While we are touched and moved by those people who have stepped forward to defend the stand we've taken and the values that we've engaged with, we want to take a moment to address some of the concerns that can legitimately be raised. As Jessica has noted, we are not experts. We are doing the best that we can. We are making our decisions based on our values, and trying to be consistent with our principles.
In his essay, he says, "there is no mention of an allegation, there is no mention of an 'alleged' perpetrator, nor is there any mention of an alleged victim. There is only mention of absolute truths regarding an accusation in the reporting of a purported crime. Since when does an accusation evidence itself as fact?"
As a community, it is not our place to investigate, allege or punish. That is a job for the criminal justice system. It is our job to try to establish community standards for how we treat each other, and to make our community as safe and welcoming as possible. When someone comes forward with a story about a sexual assault, we have made a decision as a community that we are going to believe them. We are going to ask that the person who has been named as a perpetrator take a voluntary break from the community while we either: a) establish policy (as we are doing over the next few months); or b) once this policy is established, we will ask them to take a break from the community while they engage in a process of restorative justice and reconstructing safety with us. If the person agrees to do this, they are showing a sign of good faith. They are putting people's feeling of safety ahead of their own interests. This is someone that could become safe to welcome back into our community.
Take a second and imagine that you had been accused of being a perpetrator. Even if you thought it wasn't true, even if you thought the sex was definitely consensual, even if you had never engaged in any kind of sex with the person and it was clearly false - can you imagine how unsafe everyone else would feel if this story was told and the person who it was about refused to engage and ignored the community's request? By denying the request of the community, you are signalling that you do not care about anyone else's feeling of safety.
By taking a break from the community, the person who has been named as a perpetrator has declared that they care about people feeling safe. That if they have crossed a boundary, that they want to make it right. That they are willing to be accountable, and that they trust the process to make it right. That they want to be a part of the solution.
By respecting the process, you are sending a signal. By not respecting the process, you are also sending a signal. If you choose not to respect the community's requests - if you say 'fuck you' to their boundaries and the process - you are telling us something about how you feel about boundaries, and your willingness to respect them.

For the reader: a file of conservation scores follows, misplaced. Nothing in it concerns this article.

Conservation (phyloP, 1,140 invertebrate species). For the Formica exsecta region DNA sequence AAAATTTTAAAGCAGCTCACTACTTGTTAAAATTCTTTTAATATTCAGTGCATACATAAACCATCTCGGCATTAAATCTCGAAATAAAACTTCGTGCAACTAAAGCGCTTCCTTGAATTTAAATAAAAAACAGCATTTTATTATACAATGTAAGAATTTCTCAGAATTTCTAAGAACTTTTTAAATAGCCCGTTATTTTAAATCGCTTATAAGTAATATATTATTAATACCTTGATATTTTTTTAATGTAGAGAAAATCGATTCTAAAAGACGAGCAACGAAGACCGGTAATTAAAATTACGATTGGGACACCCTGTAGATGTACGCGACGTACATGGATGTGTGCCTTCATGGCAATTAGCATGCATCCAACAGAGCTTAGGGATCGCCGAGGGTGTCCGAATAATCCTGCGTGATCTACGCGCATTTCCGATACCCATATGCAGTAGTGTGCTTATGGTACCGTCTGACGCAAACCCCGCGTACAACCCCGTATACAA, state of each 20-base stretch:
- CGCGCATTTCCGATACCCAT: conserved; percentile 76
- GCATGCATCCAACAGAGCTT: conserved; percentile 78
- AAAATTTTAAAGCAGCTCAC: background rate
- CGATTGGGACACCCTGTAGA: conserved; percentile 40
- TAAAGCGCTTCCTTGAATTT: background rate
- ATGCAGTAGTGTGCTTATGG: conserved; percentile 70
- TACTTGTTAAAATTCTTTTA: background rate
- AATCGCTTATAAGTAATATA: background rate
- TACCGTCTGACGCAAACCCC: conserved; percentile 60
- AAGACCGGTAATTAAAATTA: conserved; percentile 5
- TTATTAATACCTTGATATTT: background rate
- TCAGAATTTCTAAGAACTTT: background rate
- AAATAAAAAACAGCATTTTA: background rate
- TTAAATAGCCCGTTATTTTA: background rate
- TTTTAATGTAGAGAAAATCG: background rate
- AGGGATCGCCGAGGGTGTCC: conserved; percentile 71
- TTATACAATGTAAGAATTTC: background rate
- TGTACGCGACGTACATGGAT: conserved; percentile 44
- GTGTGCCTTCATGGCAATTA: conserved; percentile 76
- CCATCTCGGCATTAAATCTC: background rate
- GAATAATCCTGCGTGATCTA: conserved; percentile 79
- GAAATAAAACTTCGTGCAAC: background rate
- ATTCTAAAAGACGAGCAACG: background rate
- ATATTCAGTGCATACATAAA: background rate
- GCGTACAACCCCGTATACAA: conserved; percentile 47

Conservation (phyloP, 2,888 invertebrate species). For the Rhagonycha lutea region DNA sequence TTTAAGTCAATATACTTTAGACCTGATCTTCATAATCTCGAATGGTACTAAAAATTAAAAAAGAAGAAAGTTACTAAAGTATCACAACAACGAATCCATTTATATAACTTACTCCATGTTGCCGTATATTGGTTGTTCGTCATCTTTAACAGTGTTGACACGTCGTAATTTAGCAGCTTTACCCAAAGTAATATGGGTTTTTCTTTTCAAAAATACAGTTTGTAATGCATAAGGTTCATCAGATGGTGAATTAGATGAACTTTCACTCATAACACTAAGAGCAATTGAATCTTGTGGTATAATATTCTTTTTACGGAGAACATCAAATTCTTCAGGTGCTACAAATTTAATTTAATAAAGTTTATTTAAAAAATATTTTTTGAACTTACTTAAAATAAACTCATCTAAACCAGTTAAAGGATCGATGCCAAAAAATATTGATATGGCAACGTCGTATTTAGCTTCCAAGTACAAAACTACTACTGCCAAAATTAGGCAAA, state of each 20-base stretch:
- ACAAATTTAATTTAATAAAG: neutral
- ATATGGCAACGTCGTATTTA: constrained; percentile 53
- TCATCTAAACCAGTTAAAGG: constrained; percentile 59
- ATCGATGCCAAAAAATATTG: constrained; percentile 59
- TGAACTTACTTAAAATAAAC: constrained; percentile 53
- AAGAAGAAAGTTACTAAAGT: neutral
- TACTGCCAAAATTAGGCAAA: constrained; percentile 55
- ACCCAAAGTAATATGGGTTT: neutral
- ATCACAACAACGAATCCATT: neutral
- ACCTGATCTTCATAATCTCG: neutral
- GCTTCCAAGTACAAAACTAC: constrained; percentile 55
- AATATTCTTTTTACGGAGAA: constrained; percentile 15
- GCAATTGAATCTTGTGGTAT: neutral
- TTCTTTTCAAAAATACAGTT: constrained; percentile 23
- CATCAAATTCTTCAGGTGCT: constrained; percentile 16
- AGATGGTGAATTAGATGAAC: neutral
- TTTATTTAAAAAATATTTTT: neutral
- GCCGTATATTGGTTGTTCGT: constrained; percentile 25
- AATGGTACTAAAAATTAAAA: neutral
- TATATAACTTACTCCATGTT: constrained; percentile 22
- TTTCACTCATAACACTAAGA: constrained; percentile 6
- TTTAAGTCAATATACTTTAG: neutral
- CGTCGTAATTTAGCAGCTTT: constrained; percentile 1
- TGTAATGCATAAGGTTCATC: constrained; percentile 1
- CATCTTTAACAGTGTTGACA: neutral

The essayist then goes on to say: "Why is there no mention of the possibility of a false accusation on the part of a alleged victim? More and more companies, organizations and government institutions are reporting the steadying incline in the numbers of false accusations of harassment in the workplace." The goal of the process that we are developing is to be as fair-minded as possible. To this end, we are hoping to develop a process where we feel good about how we treated people if the story turns out to be true, and we also feel good about how we treated people if the story turns out to be false. (By the way, the prevalence of false reports of sexual assaults are reported as being somewhere between 2-10%, which is consistent with most other crimes.)
If an allegation is false - that will come out in the process. Asking someone to take a break while we figure shit out is not a guilty verdict. And I believe that whatever the personal inconvenience or temporary damage to their reputation, it will do far less damage to our community than rampant incidences of sexual assault continuing to occur unchecked. Cooperating with the process is good for everyone.
The essayist goes on to say: "Notwithstanding the communities' paramount need to improve conditions for women, try not to create a negative and anti male biased environment at any of the the Vancouver Poetry Slam events and venues, in it's accomplishment." The team that put together this community meeting and developed the response was 3 men and 3 women. The new committee that has been formed (the Safety Policy Development Committee) has an almost even gender balance (I think there are currently 3 men and 4 women). We do not have any interest in creating or perpetuating misandry.We have an interest in rooting out misogyny and sexual violence. We want to involve men in all of these conversations. We believe that making the community safer is better for all of us. It leads to a richer, more creative environment for us to write and perform, and better and more trusting relationships with each other as members of an artistic community.
The essayist concludes by saying: "Since when do organizers at the Vancouver Poetry Slam interrupt or censor a performance that is deemed, in their opinion, misogynistic?" Um, since forever, dude. Free speech means I get to boo anyone's fucking misogyny or racism as much as I want.
I encourage people to continue to challenge us. We may have blind spots that we haven't realized. Please, point them out. We want this to be as useful and productive as possible.